Gosvenor London Ltd v Aygun Aluminium UK LTD  EWCA Civ 2695
The appellant company appealed against a stay of execution of a judgment based on an adjudicator's decision.
The appellant had carried out cladding works on a large building project for the respondent. Delays occurred and a dispute arose over the sums due to the appellant. The respondent asserted that the appellant's invoices were exaggerated. An adjudicator found that the respondent should pay over £553,000 to the appellant. The appellant sought to enforce its award, but the respondent raised allegations of fraud and asserted that the appellant had stolen work records, intimidated the respondent's staff and would do all it could to avoid having to repay the adjudication sum. It also relied on discrepancies in the appellant's company accounts as showing a real risk of dissipation. The judge concluded that the fraud allegations could have been made during the adjudication, and he therefore awarded the appellant summary judgment.
He did, though, stay execution of the judgment because he found that there was a disparity in the value of the work done and the appellant's invoices, the appellant was not financially viable, and there was a likelihood of dissipation if the sum was paid to the appellant. He concluded that if there was a real risk that any judgment would be unsatisfied because the appellant would organise its financial affairs in order to dissipate the adjudication sum, that would justify the grant of a stay.
The Appeal was dismissed due to the following:
Correct principles when determining an application to stay a judgment based on an adjudicator's decision:
If the court concluded that there was a real risk of dissipation, it could grant the stay regardless of what happened in the adjudication. The court had to consider all the relevant evidence, regardless of whether it was or could have been raised in the adjudication. However, if part of the evidence relevant to dissipation had been rejected by the adjudicator, the adjudicator's rejection might be a material consideration in the exercise of the court's discretion, but it would not necessarily be decisive. The same had to apply to evidence not even raised in the adjudication, even if it could have been.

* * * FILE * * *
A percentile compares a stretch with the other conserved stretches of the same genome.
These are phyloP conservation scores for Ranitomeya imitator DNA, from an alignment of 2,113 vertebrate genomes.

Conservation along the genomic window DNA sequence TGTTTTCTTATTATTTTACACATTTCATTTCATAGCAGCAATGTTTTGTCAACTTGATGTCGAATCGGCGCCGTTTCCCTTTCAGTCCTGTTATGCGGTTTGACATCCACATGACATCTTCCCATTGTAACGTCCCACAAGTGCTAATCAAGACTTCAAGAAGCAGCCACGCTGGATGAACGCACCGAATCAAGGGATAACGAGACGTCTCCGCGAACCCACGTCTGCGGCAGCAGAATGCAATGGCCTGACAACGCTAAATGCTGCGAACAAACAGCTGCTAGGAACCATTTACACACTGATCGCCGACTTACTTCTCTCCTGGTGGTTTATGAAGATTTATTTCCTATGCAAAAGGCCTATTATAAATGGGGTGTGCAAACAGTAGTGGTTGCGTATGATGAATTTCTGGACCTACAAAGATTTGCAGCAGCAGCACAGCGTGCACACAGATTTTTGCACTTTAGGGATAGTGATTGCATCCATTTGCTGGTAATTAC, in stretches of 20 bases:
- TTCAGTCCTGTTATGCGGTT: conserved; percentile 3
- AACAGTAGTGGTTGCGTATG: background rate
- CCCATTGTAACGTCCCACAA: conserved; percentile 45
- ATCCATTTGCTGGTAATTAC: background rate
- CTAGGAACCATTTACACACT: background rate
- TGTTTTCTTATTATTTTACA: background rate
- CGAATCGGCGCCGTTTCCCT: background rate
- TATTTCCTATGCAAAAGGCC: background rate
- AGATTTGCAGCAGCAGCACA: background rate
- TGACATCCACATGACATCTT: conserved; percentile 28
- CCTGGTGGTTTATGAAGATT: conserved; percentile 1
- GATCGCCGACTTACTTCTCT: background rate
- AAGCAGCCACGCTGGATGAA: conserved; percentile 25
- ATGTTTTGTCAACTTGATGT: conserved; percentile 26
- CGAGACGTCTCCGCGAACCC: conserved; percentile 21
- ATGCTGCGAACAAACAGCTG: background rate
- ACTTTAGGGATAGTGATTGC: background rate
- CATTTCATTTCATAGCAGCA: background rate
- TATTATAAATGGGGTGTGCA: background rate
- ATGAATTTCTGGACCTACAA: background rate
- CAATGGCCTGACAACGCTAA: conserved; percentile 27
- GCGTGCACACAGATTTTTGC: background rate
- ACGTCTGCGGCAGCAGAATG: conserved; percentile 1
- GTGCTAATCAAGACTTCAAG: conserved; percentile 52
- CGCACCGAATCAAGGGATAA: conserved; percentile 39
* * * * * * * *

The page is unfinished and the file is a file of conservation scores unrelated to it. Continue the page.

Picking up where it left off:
There was a difference between, first, an issue that could have been decided in the adjudication and was raised for the first time in enforcement and, second, an application for a stay of execution on the ground that there was a real risk of dissipation, with the latter requiring a more nuanced approach.
Accordingly, the judge had been correct to say that if the evidence demonstrated a real risk that any judgment would go unsatisfied by reason of dissipation, that would justify the grant of a stay.
Had the judge applied the principles correctly?
The judge was right to draw an analogy between a stay on the basis of dissipation and the grant of a freezing order. He had concluded that the respondent had raised material from which a real risk of dissipation could be inferred. The principal reason for the judge's conclusion was the evidence about the appellant's accounts, the belated changes to them, and the untrue explanation given for the radically altered figures. His exercise of discretion could not be said to have been unreasonable or unenforceable.
This case emphasises that it is for the judge in each case to assess the extent to which there is material overlap between the evidence that could have been deployed in the adjudication, and the evidence deployed in support of the stay, and to determine the consequences of that overlap. Moreover, the judgment confirms that judges are entitled to grant a stay of proceedings where there is a real risk that assets will be dissipated before the substantive elements of the dispute are to be determined. That being said, the evidence required to stay enforcement of adjudication under principle (g) is a high hurdle to pass, being equivalent to that of granting a freezing injunction and one which requires solid evidence of a real risk of dissipation.
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